Lecture 9: Pancreas (Freeman) Flashcards Preview

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Flashcards in Lecture 9: Pancreas (Freeman) Deck (23):
1

What are zymogen granules?

-capsules within pancreatic glandular cells that enzymes are secreted in
-most enzymes are in an inactive form within the granules
-usually lie at the apex of the cell

2

Most important stimulus of the pancreas*

the intestinal lumen. The brush border responds to a stimulus and releases hormones (CCK or secretin), which target the pancreas through endocrine, paracrine, or neurocrine signalling.

3

protein and fat in intestinal lumen cause release of CCK, which causes pancreas to release:

digestive enzymes

4

hydrogen in intestinal lumen causes release of secretin from duodenum, which causes pancreas to release:

bicarbonate and chlorine

5

What is the most important source of digestive enzymes? *

why, the pancreas of course!

6

Where are the digestive enzymes of the pancreas produced?

In the acinar and duct cells (the exocrine portion of the pancreas)

7

Islets of langerhans for the _____ portion of the pancreas

endocrine

8

3 main fxs of pancreatic secretions

1) enzymes: digest carbs, fat, protein
2) cofactors: colipase that aids in fat digest.
3) HCO3 neutralizes pH in the duodenum, thereby inactivating pepsin, protecting duodenal mucosa, providing functional pH for enzymes, and increasing solubility of bile and fatty acids

9

neural control of pancreatic secretion*

via vagus nerve and Ach from cholinergic neurons. Involved in all 3 phases of stimulation

10

hormonal control of pancreatic secretion*

from duodenum in response to:
1)H+ --> secretin released from duodenum --> HCO3 and water released from pancreas
2) protein, fat --> CCK released from duodenum--> enzymes released from pancreas

11

3 phases of stimulation of the pancreas

cephalic, gastric, intestinal

12

cephalic phase stimulation of pancreas

-vagal activity (via Ach) induced by conditioned responses or taste of food.
-causes enzyme secretion

13

gastric phase stimulation of pancreas

-vagovagal reflex (via Ach) secondary to gastric distension
-gastrin release secondary to stimulants such as enzymes and water/electrolytes

14

intestinal phase stimulation of pancreas

-CCK release secondary to protein and fat in the intestinal lumen --> enzyme release
- secretin release secondary to H+ in intestinal lumen --> bicarb/water release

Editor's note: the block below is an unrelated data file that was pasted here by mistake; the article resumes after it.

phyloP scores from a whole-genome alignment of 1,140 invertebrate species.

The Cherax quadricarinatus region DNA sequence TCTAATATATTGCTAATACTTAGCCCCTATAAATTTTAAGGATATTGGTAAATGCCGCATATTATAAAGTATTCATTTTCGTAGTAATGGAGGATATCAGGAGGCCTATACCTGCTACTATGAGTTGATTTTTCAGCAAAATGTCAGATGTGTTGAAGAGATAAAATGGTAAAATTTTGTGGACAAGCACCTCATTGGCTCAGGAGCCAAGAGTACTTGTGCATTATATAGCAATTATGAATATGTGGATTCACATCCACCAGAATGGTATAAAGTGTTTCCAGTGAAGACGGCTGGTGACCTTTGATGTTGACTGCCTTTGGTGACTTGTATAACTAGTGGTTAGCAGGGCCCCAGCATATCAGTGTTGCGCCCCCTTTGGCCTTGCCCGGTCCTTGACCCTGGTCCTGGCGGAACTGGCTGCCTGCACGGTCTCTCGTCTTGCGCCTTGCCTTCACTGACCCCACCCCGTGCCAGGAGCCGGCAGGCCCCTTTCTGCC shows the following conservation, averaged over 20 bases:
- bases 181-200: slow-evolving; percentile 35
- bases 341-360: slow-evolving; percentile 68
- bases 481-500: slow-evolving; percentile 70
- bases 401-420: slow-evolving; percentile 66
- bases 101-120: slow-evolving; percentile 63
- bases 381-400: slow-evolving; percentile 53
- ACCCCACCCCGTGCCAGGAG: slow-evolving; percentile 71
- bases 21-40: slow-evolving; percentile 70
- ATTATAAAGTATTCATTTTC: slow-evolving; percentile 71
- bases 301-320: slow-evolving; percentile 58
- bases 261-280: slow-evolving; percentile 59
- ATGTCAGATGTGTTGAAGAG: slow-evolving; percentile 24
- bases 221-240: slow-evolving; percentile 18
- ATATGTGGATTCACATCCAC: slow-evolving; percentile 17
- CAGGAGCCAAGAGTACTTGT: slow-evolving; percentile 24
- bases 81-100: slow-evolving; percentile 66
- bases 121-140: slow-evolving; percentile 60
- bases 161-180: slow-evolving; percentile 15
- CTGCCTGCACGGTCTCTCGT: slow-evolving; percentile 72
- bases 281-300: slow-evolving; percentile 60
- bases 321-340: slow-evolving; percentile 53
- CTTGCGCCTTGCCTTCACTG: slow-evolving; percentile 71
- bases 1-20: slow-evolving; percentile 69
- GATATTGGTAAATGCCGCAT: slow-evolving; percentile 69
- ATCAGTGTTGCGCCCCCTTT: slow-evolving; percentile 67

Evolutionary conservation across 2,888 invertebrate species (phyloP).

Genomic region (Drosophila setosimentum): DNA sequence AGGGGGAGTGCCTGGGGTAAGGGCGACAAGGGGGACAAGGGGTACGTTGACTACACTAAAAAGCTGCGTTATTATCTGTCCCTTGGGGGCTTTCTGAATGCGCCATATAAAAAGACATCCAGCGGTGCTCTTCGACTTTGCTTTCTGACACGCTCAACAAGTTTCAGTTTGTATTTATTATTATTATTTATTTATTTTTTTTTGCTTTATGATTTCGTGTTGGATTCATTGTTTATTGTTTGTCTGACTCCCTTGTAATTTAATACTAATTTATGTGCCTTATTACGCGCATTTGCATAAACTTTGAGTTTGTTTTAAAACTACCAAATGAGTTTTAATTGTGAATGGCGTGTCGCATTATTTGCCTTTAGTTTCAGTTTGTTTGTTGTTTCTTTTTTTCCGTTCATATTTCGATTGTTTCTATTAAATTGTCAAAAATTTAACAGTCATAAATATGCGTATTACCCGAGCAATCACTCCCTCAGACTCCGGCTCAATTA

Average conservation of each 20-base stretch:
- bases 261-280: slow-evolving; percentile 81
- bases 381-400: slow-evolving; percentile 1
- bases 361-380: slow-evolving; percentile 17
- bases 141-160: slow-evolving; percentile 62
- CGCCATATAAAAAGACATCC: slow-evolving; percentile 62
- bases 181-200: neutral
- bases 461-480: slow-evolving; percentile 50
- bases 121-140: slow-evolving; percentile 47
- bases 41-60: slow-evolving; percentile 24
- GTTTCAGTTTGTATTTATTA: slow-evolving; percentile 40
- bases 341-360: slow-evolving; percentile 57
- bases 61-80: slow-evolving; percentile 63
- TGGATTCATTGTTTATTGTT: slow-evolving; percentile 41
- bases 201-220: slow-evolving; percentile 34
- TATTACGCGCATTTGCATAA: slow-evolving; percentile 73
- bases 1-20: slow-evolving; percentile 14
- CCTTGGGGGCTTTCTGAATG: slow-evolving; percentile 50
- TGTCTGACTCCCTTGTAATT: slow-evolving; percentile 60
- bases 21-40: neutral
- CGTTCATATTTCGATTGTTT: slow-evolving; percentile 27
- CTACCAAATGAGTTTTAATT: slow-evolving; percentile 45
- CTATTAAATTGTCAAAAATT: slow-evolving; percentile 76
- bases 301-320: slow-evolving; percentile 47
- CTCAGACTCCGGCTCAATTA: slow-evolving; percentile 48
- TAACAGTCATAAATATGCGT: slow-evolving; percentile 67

15

effect of trypsin in the intestinal lumen on secretin and CCK release by the intestine

suppresses the release of secretin and CCK

16

amylase

enzyme secreted into the duodenum in ACTIVE form. Digest starch and glycogen into smaller sugars

17

lipase

enzyme secreted into the duodenum in ACTIVE form. Digests ingested long-chain triglycerides into monoglycerides and fatty acids

18

trypsin **

enzyme secreted into duodenum in INACTIVE form (trypsinogen). activates other enzymes, breaks down proteins, inhibits CCK and secretin release

19

steatorrhea means

loss of fat

20

pancreatic exocrine insufficiency (PEI)

clinical condition in which there is decreased digestion of macronutrients resulting in caloric deficiency, steatorrhea, and diarrhea (maldigestion/malassimilation)

21

4 mechs. of pancreatic protection *

1) enzymes transported in membrane compartments
2) enzymes secreted as inactive zymogens
3) trypsin activated by enteropeptidase and then activates other enzymes (trypsin has to get into lumen where there is enteropeptidase in order to be activated)
4) trypsin inhibitor in acinar cell

*failure of these protective mechs. can cause pancreatitis*

22

What is unique about the equine pancreas? *

-almost CONTINUOUS secretion
-secretion is PROFUSE
-concentration of BICARB. is always LOW (just high enough to protect the mucosa)
-LOW ENZYME activity
-GASTRIN plays a bigger role in water and electrolyte secretion (gastrin, not secretin drives bicarbonate secretion in the horse)

23

Role of pancreatic Cl- in the equine small intestine

There is very little bicarb. that reaches the small intestine, but bicarb. is needed to buffer fermentation in the cecum/colon. High Cl- in the pancreatic and intestinal fluid compensates for this via Cl-/HCO3- exchange in the ileum and distal jejunum.

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